A move to add flexibility to loans designed to assist small business during the COVID-19 pandemic is in the works.
It is called the Paycheck Protection Program Flexibility Act and the bi-partisan H.R. 7010 was passed by the United States House of Representatives May 28.
With the March 27 state mandated shutdown of many small businesses due to the COVID-19 pandemic, questions arose about any available resources for financial assistance.
On April 3 the “Small Business Paycheck Protection Program” was established to provide an economic incentive for small businesses with 500 or fewer employees to keep or rehire their workers.
Implemented by the United States Small Business Administration with support from the Department of the Treasury, the PPP is a $349 billion emergency loan program created by President Donald Trump’s signing of the Coronavirus Aid, Relief and Economic Security Act (CARES).
The program provides forgivable loans up to $10 million to small businesses left financially stressed by the COVID-19 pandemic. The loans, administered at the local level by banks and credit unions, are designed to provide small businesses with funds to pay up to eight weeks of payroll costs, including benefits.
Backed 100 percent by the SBA, the loans are provided to small businesses without collateral requirements, personal guarantees, SBA fees or credit elsewhere tests.
The CARES Act was signed into law March 27 and the Small Business Administration announced that the first day banks would accept PPP loan applications was April 3.
The Interim Final Rule, providing operation guidelines for the program, was released only hours before the deadline banks were given to begin accepting loans. According to national news reports, many banks weren’t ready to handle the program which was pushed live before banks could create processes for accepting and funding these loan applications.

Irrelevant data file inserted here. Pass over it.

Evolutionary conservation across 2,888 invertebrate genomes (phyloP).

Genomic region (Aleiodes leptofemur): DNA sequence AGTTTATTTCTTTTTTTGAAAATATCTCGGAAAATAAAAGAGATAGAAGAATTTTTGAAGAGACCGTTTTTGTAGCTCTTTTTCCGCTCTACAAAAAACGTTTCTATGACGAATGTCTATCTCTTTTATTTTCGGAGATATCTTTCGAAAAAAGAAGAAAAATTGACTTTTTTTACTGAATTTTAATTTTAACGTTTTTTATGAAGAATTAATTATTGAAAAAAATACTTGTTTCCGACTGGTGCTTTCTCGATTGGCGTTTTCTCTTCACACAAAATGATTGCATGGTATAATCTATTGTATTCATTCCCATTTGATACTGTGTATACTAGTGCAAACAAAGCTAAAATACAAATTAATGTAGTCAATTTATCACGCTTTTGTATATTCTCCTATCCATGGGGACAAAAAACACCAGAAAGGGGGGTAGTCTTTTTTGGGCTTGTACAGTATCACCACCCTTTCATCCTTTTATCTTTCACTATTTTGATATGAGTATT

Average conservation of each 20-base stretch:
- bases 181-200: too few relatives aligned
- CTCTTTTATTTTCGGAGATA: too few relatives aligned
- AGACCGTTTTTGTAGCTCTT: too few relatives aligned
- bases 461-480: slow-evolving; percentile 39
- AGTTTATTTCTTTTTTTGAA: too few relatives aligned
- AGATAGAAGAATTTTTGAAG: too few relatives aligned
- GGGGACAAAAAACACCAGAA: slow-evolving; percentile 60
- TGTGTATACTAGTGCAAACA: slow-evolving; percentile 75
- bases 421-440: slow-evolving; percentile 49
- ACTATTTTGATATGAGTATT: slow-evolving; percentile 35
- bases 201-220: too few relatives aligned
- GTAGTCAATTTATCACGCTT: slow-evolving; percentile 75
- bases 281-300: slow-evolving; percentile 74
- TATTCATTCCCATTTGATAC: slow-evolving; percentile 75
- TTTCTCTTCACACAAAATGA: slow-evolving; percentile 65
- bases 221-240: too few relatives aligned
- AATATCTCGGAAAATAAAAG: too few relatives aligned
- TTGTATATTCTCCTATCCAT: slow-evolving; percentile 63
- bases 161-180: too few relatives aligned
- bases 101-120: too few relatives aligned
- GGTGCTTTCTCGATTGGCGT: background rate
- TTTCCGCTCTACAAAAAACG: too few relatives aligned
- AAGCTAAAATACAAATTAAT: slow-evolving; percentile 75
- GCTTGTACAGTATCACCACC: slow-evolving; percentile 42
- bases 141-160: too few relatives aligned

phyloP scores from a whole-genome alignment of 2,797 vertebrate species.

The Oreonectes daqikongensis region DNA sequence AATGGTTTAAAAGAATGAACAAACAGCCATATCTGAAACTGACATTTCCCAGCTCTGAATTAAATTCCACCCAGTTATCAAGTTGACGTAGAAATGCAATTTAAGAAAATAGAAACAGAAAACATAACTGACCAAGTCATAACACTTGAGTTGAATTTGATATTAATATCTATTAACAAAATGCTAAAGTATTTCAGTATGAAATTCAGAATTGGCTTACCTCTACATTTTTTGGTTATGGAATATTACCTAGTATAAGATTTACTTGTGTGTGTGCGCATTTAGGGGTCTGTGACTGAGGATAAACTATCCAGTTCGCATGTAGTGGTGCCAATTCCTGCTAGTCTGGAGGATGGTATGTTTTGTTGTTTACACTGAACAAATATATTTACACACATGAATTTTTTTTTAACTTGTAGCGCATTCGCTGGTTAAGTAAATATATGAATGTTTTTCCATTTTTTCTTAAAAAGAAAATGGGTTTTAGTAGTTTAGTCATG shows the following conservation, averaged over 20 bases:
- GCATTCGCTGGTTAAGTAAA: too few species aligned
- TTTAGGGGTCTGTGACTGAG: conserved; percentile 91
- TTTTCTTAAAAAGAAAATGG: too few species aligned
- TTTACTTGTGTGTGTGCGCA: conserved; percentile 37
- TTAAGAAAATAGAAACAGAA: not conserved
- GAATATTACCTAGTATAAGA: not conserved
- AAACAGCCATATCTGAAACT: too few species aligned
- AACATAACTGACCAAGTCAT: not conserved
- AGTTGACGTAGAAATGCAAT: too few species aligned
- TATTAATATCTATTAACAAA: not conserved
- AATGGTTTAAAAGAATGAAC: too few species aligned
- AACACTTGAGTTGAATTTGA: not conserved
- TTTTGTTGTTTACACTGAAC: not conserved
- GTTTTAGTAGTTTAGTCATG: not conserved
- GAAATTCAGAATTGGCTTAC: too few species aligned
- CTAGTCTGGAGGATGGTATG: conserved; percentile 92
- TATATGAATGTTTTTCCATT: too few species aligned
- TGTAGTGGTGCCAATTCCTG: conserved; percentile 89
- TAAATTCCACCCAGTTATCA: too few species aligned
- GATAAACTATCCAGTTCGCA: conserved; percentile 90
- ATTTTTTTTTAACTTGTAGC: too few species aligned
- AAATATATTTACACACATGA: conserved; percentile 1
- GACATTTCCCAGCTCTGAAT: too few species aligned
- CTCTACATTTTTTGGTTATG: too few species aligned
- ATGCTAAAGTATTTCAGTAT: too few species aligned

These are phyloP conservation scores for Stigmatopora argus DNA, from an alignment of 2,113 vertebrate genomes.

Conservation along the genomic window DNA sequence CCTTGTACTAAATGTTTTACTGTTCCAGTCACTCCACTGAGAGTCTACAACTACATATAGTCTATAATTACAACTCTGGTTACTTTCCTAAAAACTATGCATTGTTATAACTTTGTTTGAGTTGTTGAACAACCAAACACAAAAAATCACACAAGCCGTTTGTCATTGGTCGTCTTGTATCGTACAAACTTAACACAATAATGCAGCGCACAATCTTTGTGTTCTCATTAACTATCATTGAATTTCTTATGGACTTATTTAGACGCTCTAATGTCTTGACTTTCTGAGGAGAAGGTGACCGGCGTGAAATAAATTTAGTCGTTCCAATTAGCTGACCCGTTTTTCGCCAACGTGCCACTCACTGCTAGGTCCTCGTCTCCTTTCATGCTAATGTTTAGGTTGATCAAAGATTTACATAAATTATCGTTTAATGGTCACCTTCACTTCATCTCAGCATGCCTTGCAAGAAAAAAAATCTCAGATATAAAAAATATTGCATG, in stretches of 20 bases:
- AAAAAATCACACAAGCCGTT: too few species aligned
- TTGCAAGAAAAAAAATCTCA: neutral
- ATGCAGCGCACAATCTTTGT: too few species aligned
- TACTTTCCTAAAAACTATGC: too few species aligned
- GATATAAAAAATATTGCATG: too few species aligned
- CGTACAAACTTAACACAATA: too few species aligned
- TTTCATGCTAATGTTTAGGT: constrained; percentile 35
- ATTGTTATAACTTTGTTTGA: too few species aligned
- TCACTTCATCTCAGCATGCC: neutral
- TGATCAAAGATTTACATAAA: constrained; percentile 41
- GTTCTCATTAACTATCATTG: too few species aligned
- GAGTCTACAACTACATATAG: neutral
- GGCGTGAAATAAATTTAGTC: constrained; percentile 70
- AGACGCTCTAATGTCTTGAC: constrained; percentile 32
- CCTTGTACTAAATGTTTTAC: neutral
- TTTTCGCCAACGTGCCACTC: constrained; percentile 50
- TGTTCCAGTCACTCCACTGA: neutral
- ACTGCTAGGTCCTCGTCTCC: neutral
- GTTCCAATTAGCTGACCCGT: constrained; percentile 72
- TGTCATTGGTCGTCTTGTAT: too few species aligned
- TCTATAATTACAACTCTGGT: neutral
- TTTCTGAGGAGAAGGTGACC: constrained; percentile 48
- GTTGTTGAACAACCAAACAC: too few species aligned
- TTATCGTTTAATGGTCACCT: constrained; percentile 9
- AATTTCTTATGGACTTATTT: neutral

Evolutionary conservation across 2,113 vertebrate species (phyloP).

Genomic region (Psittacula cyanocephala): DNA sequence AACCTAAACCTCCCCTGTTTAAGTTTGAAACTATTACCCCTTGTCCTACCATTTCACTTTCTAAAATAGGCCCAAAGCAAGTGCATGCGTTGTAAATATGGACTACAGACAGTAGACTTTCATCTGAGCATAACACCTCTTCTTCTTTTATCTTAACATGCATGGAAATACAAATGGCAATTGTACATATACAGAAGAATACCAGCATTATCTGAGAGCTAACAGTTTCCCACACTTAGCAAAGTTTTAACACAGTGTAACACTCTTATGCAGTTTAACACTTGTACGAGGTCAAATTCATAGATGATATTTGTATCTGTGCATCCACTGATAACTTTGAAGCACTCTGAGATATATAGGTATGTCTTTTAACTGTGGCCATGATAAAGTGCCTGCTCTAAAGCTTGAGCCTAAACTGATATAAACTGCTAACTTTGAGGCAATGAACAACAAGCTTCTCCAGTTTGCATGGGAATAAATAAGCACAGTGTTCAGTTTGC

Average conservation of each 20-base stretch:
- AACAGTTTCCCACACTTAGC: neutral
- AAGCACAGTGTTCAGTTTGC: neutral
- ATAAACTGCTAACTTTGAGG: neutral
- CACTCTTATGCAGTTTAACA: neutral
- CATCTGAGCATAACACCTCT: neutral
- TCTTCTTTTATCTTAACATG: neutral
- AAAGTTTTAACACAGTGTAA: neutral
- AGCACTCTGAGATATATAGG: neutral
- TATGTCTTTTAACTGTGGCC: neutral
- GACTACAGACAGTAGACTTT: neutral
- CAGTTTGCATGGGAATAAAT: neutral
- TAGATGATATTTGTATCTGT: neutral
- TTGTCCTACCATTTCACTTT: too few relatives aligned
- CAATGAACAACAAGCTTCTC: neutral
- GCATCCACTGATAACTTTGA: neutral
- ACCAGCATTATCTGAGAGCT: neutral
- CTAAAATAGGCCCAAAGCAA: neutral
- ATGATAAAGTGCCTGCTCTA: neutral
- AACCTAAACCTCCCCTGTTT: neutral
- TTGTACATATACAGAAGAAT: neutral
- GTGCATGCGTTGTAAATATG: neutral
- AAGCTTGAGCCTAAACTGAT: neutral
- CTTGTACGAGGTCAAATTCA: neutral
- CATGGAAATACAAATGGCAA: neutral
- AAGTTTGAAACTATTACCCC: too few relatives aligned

Those eligible for the PPP include small businesses, certain non-profits, veterans’ organizations, self-employed individuals, independent contractors and other businesses meeting size standards based on their North American Industry Classification System code, according to the SBA.
H.R. 7010 was initiated because, as many small businesses began the process of the varying stages of state-authorized reopening, the need for more flexibility for the terms of their PPP loans was realized.
While small businesses have begun to reopen, some remain closed and others required to adhere to strict capacity limitations. The Flexibility Act essentially creates a safe harbor for businesses that are required to open at only 50 percent capacity.
The act extends the forgiveness period from eight weeks to 24 weeks although small businesses that prefer to stay within the original eight-week window can opt-out of the extension.
The current PPP requires that 75 percent of the loan must be used on payroll costs and 25 percent to be used on mortgage interest, rent and utilities. Failure to adhere to this rule impacts loan forgiveness.
Under the Flexibility Act, the 75/25 rule is replaced with a 60/40 percent rule.
Also under the Flexibility Act, all new PPP loans will have five-year maturity. Existing loans will remain at the two-year maturity. It allows businesses that receive loan-forgiveness to also receive payroll tax deferment.
To receive loan forgiveness, a business must rehire employees by Dec. 31. Higher unemployment benefits may discourage some employees from returning to work and under the Flexibility Act, businesses that make a good faith effort to rehire will satisfy headcount requirements for the purposes of forgiveness.
H.R. 7010 now faces action in the United States Senate. The Senate can decide whether to concur with the House bill or present its own bill.